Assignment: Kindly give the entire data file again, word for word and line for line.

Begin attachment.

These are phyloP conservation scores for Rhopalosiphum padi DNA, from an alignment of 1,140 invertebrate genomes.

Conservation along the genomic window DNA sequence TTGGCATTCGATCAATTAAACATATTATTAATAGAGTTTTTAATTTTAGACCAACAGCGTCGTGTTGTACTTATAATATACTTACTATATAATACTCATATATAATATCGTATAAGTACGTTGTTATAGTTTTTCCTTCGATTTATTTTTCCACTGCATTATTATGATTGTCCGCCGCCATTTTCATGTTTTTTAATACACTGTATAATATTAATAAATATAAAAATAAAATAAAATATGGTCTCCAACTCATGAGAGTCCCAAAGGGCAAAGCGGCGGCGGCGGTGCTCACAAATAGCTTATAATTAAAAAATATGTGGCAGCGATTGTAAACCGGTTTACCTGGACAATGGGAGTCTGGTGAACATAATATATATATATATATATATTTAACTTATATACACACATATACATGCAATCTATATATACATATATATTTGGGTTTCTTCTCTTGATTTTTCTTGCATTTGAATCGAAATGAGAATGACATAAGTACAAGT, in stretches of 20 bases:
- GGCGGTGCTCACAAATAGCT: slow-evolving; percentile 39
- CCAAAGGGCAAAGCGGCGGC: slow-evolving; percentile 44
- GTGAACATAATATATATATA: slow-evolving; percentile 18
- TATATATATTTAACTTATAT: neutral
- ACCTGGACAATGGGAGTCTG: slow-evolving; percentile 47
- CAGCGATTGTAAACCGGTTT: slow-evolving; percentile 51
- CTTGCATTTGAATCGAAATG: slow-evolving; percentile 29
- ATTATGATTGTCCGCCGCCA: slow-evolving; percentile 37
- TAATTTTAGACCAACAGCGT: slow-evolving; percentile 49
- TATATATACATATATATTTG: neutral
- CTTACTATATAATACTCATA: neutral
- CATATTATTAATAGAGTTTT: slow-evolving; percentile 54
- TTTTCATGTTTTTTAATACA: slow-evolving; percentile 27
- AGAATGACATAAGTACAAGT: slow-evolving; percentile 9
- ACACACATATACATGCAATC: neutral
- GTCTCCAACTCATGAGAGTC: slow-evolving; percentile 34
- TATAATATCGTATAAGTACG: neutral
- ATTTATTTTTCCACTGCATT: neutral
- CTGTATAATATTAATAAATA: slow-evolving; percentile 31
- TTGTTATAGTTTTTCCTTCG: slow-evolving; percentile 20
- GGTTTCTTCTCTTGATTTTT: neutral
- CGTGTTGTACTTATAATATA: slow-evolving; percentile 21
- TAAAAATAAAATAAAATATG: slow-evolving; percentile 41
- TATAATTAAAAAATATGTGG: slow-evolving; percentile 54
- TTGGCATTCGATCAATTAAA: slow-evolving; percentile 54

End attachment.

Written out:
These are phyloP conservation scores for Rhopalosiphum padi DNA, from an alignment of 1,140 invertebrate genomes.

Conservation along the genomic window DNA sequence TTGGCATTCGATCAATTAAACATATTATTAATAGAGTTTTTAATTTTAGACCAACAGCGTCGTGTTGTACTTATAATATACTTACTATATAATACTCATATATAATATCGTATAAGTACGTTGTTATAGTTTTTCCTTCGATTTATTTTTCCACTGCATTATTATGATTGTCCGCCGCCATTTTCATGTTTTTTAATACACTGTATAATATTAATAAATATAAAAATAAAATAAAATATGGTCTCCAACTCATGAGAGTCCCAAAGGGCAAAGCGGCGGCGGCGGTGCTCACAAATAGCTTATAATTAAAAAATATGTGGCAGCGATTGTAAACCGGTTTACCTGGACAATGGGAGTCTGGTGAACATAATATATATATATATATATATTTAACTTATATACACACATATACATGCAATCTATATATACATATATATTTGGGTTTCTTCTCTTGATTTTTCTTGCATTTGAATCGAAATGAGAATGACATAAGTACAAGT, in stretches of 20 bases:
- GGCGGTGCTCACAAATAGCT: slow-evolving; percentile 39
- CCAAAGGGCAAAGCGGCGGC: slow-evolving; percentile 44
- GTGAACATAATATATATATA: slow-evolving; percentile 18
- TATATATATTTAACTTATAT: neutral
- ACCTGGACAATGGGAGTCTG: slow-evolving; percentile 47
- CAGCGATTGTAAACCGGTTT: slow-evolving; percentile 51
- CTTGCATTTGAATCGAAATG: slow-evolving; percentile 29
- ATTATGATTGTCCGCCGCCA: slow-evolving; percentile 37
- TAATTTTAGACCAACAGCGT: slow-evolving; percentile 49
- TATATATACATATATATTTG: neutral
- CTTACTATATAATACTCATA: neutral
- CATATTATTAATAGAGTTTT: slow-evolving; percentile 54
- TTTTCATGTTTTTTAATACA: slow-evolving; percentile 27
- AGAATGACATAAGTACAAGT: slow-evolving; percentile 9
- ACACACATATACATGCAATC: neutral
- GTCTCCAACTCATGAGAGTC: slow-evolving; percentile 34
- TATAATATCGTATAAGTACG: neutral
- ATTTATTTTTCCACTGCATT: neutral
- CTGTATAATATTAATAAATA: slow-evolving; percentile 31
- TTGTTATAGTTTTTCCTTCG: slow-evolving; percentile 20
- GGTTTCTTCTCTTGATTTTT: neutral
- CGTGTTGTACTTATAATATA: slow-evolving; percentile 21
- TAAAAATAAAATAAAATATG: slow-evolving; percentile 41
- TATAATTAAAAAATATGTGG: slow-evolving; percentile 54
- TTGGCATTCGATCAATTAAA: slow-evolving; percentile 54